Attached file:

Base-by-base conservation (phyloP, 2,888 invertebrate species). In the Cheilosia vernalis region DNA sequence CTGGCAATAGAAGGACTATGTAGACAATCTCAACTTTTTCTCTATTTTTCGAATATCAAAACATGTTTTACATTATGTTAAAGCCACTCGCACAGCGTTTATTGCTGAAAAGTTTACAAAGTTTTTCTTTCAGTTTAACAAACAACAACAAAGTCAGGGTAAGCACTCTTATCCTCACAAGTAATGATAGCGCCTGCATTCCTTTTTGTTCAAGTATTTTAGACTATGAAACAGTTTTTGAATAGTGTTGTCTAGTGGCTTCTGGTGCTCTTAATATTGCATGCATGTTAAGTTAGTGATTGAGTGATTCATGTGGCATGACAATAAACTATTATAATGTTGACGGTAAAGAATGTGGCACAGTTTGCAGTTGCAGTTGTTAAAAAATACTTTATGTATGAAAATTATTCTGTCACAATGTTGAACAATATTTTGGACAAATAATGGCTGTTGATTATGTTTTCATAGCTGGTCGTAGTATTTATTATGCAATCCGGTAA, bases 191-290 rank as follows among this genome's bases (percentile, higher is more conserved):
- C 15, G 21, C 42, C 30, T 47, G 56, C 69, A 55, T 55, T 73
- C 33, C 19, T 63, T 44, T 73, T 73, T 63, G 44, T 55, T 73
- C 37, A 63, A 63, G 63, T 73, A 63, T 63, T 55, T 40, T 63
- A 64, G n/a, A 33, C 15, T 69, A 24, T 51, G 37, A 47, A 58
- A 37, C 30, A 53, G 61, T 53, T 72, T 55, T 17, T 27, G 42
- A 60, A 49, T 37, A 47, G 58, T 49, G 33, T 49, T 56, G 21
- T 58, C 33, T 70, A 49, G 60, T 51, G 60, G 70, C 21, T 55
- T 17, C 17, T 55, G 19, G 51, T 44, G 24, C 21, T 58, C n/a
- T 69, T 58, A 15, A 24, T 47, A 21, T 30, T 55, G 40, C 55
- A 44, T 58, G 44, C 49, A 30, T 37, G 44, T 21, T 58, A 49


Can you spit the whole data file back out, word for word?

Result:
Base-by-base conservation (phyloP, 2,888 invertebrate species). In the Cheilosia vernalis region DNA sequence CTGGCAATAGAAGGACTATGTAGACAATCTCAACTTTTTCTCTATTTTTCGAATATCAAAACATGTTTTACATTATGTTAAAGCCACTCGCACAGCGTTTATTGCTGAAAAGTTTACAAAGTTTTTCTTTCAGTTTAACAAACAACAACAAAGTCAGGGTAAGCACTCTTATCCTCACAAGTAATGATAGCGCCTGCATTCCTTTTTGTTCAAGTATTTTAGACTATGAAACAGTTTTTGAATAGTGTTGTCTAGTGGCTTCTGGTGCTCTTAATATTGCATGCATGTTAAGTTAGTGATTGAGTGATTCATGTGGCATGACAATAAACTATTATAATGTTGACGGTAAAGAATGTGGCACAGTTTGCAGTTGCAGTTGTTAAAAAATACTTTATGTATGAAAATTATTCTGTCACAATGTTGAACAATATTTTGGACAAATAATGGCTGTTGATTATGTTTTCATAGCTGGTCGTAGTATTTATTATGCAATCCGGTAA, bases 191-290 rank as follows among this genome's bases (percentile, higher is more conserved):
- C 15, G 21, C 42, C 30, T 47, G 56, C 69, A 55, T 55, T 73
- C 33, C 19, T 63, T 44, T 73, T 73, T 63, G 44, T 55, T 73
- C 37, A 63, A 63, G 63, T 73, A 63, T 63, T 55, T 40, T 63
- A 64, G n/a, A 33, C 15, T 69, A 24, T 51, G 37, A 47, A 58
- A 37, C 30, A 53, G 61, T 53, T 72, T 55, T 17, T 27, G 42
- A 60, A 49, T 37, A 47, G 58, T 49, G 33, T 49, T 56, G 21
- T 58, C 33, T 70, A 49, G 60, T 51, G 60, G 70, C 21, T 55
- T 17, C 17, T 55, G 19, G 51, T 44, G 24, C 21, T 58, C n/a
- T 69, T 58, A 15, A 24, T 47, A 21, T 30, T 55, G 40, C 55
- A 44, T 58, G 44, C 49, A 30, T 37, G 44, T 21, T 58, A 49